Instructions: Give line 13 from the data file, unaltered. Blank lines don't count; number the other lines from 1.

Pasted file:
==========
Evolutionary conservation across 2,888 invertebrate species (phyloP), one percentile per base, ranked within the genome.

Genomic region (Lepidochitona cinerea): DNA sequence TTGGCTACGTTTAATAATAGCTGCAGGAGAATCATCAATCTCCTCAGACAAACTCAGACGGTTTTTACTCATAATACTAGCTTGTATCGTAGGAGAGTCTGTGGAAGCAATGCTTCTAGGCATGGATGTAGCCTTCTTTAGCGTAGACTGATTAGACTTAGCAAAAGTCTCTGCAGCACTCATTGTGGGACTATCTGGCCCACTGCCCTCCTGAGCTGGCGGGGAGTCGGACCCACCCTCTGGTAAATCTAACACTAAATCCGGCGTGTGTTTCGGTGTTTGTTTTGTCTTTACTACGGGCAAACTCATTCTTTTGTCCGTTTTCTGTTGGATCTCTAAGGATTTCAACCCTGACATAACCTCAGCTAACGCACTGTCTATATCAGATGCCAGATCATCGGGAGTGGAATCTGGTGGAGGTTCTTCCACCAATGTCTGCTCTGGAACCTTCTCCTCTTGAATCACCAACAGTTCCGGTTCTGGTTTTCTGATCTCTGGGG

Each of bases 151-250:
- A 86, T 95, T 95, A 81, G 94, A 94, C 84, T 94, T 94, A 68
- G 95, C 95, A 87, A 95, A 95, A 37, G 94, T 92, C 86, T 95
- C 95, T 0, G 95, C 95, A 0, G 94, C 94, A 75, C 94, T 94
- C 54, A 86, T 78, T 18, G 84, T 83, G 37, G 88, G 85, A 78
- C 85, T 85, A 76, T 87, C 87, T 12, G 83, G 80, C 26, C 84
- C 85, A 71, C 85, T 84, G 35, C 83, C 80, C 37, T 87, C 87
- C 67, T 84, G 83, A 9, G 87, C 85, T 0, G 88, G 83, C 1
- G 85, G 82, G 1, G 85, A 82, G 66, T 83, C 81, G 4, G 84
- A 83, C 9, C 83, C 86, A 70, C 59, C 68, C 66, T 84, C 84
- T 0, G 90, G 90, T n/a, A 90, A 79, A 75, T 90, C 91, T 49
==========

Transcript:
- T 0, G 90, G 90, T n/a, A 90, A 79, A 75, T 90, C 91, T 49